30. ^ Robert Palmer was the son of William Palmer, 2nd Earl of Selborne. Palmer was injured in battle "on the Tigris River" and was taken prisoner. He died of his wounds on 21/01/1916 in a Turkish camp, and is commemorated on the Basra Memorial.[8] Further biographical details for Palmer are available from the records of the Commonwealth War Graves Commission: Casualty Details: Robert Stafford A. Palmer, accessed 01/03/2010.
  31. ^ Other sources, such as Sense and incense, give Perowne's full name as "Victor Tait Perowne". Perowne was educated at Eton and was a friend of Sitwell. Both Perowne and Tennant are discussed in the 1916 anthology Wheels, edited by the Sitwell siblings and later covered in Battles for Modernism and "Wheels", Kathryn Ledbetter, Journal of Modern Literature, Vol. 19, No. 2 (Autumn, 1995), pp. 322–328.
  32. ^ Colwyn Philipps was the eldest son of John Philipps, 1st Viscount St Davids. Phillips was killed in action on 13/05/1915 in the Ypres Salient "near Ypres"[9] and is commemorated on the Menin Gate. Further biographical details for Philipps are available from the records of the Commonwealth War Graves Commission: Casualty Details: Colwyn Erasmus Arnold Philipps, accessed 01/03/2010.
  33. ^ Plowman was a pacifist who served in the army with reluctance. He produced a poetry collection A Lap Full of Seed, while recovering from shell shock. He was later court-martialled for resigning his commission on the grounds of conscientious objection. His wife, Dorothy, contributed a poem to The Muse in Arms.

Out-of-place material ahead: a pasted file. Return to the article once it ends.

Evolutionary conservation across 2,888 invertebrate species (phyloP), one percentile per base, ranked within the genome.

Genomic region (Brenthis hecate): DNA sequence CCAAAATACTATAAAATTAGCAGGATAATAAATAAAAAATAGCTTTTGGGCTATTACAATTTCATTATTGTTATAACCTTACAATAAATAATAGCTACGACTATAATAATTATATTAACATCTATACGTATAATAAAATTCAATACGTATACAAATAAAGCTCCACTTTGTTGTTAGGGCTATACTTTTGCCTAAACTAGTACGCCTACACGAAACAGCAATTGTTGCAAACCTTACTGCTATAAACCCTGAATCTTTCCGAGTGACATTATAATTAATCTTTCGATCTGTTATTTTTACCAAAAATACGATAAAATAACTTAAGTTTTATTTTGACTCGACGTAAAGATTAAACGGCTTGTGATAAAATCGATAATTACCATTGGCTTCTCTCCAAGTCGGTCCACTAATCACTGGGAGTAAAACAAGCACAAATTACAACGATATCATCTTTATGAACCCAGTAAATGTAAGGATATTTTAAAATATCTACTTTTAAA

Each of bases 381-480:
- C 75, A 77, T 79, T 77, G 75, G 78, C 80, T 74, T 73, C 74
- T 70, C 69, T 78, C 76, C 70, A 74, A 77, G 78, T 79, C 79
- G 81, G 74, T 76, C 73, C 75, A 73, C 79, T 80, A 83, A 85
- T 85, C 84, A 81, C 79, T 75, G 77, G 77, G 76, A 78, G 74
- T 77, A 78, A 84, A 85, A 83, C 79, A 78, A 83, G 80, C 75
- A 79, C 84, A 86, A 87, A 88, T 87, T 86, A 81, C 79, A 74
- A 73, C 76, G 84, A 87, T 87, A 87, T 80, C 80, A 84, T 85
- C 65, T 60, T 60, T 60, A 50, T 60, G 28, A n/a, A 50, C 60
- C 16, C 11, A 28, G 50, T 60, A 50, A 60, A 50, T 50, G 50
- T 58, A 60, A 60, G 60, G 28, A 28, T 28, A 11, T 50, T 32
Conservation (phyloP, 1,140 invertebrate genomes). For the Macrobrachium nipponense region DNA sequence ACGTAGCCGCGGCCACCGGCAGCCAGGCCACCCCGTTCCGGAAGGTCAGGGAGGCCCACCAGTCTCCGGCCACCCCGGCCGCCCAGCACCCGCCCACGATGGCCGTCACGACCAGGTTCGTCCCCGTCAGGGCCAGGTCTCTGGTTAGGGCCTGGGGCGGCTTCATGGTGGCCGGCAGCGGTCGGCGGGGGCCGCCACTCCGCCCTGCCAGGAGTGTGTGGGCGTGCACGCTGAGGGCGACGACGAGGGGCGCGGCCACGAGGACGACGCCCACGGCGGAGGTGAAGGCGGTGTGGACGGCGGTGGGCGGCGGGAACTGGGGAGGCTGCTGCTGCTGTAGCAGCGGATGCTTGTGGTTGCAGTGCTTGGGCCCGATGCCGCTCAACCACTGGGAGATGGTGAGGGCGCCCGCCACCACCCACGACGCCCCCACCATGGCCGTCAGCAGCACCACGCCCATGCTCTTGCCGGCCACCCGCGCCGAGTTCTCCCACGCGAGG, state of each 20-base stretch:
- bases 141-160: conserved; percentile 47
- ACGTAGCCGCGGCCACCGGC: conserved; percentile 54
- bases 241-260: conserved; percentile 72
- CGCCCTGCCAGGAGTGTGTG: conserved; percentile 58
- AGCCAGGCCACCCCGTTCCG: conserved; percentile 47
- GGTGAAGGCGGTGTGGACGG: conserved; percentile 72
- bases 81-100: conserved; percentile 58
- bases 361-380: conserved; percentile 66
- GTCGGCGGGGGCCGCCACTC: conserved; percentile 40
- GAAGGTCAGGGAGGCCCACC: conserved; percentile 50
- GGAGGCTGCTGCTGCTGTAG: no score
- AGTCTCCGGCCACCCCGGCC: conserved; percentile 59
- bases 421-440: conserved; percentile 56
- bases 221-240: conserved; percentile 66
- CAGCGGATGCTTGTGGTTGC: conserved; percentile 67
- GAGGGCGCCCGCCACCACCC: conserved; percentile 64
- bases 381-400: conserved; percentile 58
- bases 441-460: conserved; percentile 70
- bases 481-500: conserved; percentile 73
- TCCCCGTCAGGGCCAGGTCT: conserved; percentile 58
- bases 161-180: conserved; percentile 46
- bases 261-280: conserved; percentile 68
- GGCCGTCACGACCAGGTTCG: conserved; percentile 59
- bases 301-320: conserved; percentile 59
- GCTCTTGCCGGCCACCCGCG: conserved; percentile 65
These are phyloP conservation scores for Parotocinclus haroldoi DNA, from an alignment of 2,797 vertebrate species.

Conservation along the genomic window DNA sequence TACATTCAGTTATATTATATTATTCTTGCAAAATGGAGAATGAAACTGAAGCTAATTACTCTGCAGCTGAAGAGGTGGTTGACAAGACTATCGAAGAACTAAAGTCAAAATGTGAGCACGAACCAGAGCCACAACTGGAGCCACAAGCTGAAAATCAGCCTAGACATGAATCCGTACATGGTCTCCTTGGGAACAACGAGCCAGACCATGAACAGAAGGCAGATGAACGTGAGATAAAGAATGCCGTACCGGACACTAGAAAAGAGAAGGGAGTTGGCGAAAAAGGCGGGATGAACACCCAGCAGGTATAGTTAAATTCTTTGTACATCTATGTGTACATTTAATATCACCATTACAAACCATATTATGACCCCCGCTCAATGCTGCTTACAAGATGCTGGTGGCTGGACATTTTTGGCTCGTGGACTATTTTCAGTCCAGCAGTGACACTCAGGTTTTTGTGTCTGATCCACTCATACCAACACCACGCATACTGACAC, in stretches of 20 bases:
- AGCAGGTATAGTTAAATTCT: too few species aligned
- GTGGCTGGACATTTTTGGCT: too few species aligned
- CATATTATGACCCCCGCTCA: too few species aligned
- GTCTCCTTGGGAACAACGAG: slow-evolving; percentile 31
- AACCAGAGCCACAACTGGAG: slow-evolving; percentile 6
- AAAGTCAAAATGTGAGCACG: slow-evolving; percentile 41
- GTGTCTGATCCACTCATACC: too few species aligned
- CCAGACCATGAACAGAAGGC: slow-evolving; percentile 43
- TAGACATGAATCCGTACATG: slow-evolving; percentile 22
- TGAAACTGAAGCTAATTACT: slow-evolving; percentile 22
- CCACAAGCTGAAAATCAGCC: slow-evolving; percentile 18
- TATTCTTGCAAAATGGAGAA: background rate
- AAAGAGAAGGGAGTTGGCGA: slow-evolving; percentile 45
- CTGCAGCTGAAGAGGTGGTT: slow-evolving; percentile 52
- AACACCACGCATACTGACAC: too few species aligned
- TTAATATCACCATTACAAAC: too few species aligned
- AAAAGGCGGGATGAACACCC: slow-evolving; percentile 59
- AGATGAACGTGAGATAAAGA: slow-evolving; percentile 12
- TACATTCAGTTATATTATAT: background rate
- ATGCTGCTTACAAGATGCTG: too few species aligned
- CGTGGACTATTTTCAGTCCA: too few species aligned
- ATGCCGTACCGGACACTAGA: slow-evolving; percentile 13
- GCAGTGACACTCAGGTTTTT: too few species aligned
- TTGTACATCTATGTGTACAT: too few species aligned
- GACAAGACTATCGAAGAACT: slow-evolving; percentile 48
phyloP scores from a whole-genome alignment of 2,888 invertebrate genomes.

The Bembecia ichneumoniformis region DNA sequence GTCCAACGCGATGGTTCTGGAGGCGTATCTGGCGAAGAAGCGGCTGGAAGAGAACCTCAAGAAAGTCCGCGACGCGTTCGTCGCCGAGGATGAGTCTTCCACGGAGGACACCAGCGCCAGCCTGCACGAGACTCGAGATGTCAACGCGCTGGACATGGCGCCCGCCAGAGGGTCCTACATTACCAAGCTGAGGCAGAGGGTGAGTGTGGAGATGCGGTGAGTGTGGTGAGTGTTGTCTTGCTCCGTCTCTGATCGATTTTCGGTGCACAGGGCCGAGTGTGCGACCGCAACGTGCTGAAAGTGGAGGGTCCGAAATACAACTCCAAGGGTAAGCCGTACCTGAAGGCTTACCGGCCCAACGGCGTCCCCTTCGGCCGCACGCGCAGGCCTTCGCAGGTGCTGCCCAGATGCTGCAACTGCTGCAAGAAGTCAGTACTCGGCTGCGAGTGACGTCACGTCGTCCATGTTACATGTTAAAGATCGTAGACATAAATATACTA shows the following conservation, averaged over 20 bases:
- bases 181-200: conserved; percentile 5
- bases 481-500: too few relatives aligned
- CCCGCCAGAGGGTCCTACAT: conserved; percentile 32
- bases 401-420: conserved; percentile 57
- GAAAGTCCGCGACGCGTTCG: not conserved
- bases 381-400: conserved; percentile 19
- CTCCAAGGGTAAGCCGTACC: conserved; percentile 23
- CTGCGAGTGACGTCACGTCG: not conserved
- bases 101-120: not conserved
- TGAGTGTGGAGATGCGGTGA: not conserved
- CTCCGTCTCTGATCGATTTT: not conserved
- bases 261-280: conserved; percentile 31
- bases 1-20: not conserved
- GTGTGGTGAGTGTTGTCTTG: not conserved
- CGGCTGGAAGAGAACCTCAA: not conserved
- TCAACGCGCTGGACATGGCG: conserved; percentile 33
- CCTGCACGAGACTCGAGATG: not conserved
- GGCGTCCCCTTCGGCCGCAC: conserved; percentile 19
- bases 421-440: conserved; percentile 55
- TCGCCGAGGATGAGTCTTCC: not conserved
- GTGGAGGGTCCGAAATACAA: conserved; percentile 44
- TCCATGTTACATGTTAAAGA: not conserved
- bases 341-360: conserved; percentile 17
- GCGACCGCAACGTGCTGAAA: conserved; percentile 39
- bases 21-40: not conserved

34. ^ Ratcliffe was killed in action on 01/07/1916, which was the first day of the Somme Offensive. Further biographical details for Ratcliffe are available from the records of the Commonwealth War Graves Commission: Casualty Details: Arthur Victor Ratcliffe, accessed 01/03/2010.
  35. ^ Robertson was killed in action "near Albert"[10] on 01/07/1916, which was the first day of the Somme Offensive. He is commemorated on the Thiepval Memorial. Further biographical details for Robertson are available from the records of the Commonwealth War Graves Commission: Casualty Details: Alexander Robertson, accessed 01/03/2010.
  36. ^ Robins was killed in action (gassed) on 05/05/1915 during the Battle for Hill 60 in the Ypres Salient.[11] Further biographical details for Robins are available from the records of the Commonwealth War Graves Commission: Casualty Details: George Upton Robins, accessed 01/03/2010.
  37. ^ Before the war, Shanks had been the editor of Granta, and he worked as a literary reviewer and author after the war.
  38. ^ Shanks' rank of Second Lieutenant was temporary at the time of publication. He had been invalided out in 1915, and when able to work again, did administrative work for the rest of the war.